Issues2004 Communications

Issues2004 Communications

: This might sound like a special-interest issue: Internet exec and blogger wants to hear the candidates encourage the development of technology and communications. But it’s more that, of course. Technology is a strategic issue that affects our economy, our jobs, our children’s education, our health, our foreign relations.

Communications creates opportunity.

My basic message is simple: Deregulate the hell out of techology and communication. Let them grow on their own.

Start with spectrum. I recently suggested, only half-jokingly, that we should buy the 11 percent of Americans who still have rabbit ears cable boxes so we can free up all that sprectrum to do great new things. David Isenberg made an impassioned plea at Susan Crawford’s Nethead-v-Bellhead conference for a kind of trickle-down-come-flood economics of technology deregulation: While FCCheads were nitpicking tortured details of tariffs to pay for universal service, David said that if they’d just tear the regulation away, there would be more bandwidth, more service, more of everything for everybody.

So shoot the FCC.

Doc had a great post lately (which I can’t find in his archives) arguing to get the FCC out of regulation of spectrum and speech. Amen.

If we did that, imagine what would grow. Look at the huge and now-lucrative industries that have sprung up around the internet and cellular and now wi-fi. The media industry will explode in great new ways — and don’t forget that media and entertainment are a top export for America. Education will improve with greater resources and connectivity. Even foreign relations will improve as citizens talk with citizens around the world; you want better understanding of the world, just hook us up (and forget that extra half-hour of Dan Rather, Andy Rooney).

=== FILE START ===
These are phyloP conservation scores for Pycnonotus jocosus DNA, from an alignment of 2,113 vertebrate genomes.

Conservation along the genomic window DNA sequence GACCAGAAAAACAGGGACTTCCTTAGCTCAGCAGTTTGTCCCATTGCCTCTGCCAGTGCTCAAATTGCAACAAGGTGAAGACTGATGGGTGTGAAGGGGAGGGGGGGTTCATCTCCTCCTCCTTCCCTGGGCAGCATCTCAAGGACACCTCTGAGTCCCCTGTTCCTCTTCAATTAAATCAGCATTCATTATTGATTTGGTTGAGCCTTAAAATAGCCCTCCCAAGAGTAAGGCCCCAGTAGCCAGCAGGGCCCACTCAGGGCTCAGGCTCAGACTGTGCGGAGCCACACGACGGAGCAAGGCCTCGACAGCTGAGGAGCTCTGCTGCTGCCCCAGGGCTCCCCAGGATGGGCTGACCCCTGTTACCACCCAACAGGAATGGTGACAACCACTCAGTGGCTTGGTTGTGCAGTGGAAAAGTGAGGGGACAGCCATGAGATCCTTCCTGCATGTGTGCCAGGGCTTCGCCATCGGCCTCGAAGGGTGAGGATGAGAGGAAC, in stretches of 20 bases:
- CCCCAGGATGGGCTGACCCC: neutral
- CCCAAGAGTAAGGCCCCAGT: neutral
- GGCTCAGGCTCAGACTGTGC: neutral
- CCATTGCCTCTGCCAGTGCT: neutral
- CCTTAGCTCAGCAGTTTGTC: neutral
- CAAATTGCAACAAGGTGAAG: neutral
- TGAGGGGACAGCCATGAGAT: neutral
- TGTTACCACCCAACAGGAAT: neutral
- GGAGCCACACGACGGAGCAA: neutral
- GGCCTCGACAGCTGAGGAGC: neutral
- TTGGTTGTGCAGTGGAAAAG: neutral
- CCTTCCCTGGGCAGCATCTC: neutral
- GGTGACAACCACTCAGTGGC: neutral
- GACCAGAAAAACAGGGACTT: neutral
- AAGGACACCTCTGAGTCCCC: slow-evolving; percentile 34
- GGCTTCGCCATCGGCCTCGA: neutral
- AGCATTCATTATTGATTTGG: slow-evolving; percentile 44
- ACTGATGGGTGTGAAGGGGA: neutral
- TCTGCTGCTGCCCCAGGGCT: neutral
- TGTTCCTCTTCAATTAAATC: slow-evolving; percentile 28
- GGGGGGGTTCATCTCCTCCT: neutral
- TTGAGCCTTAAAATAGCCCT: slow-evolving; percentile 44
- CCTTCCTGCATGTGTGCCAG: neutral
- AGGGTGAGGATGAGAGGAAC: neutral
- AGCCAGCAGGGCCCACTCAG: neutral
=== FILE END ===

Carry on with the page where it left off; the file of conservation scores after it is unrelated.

Communications creates opportunity.

We need to make it a priority to connect everyone on high-speed. If we don’t, we will fall behind so many nations that are now ahead of us in connectivity. We’l fall behind in innovation next. And then in economics.

Rather than appointing more regulators over the internet, communications, and technology, I’d like to see a President appoint a Chief Deregulator, whose job it is to cut through the kudzu of regulation on behalf of these industries: expose the stupid rules, get rules killed, lobby for our future from within government rather than from without.

I leave it to far wiser and more experienced minds than mine — start with Isenberg … and all of you — to get down to specifics.

I cannot find an internet policy on either candidate’s site. It may be there, but it’s clearly a low priority.

Other Issues2004 posts here. Also see the list on the main page blogroll.

: Here’s Dan Gillmor’s good column on these and other technology issues.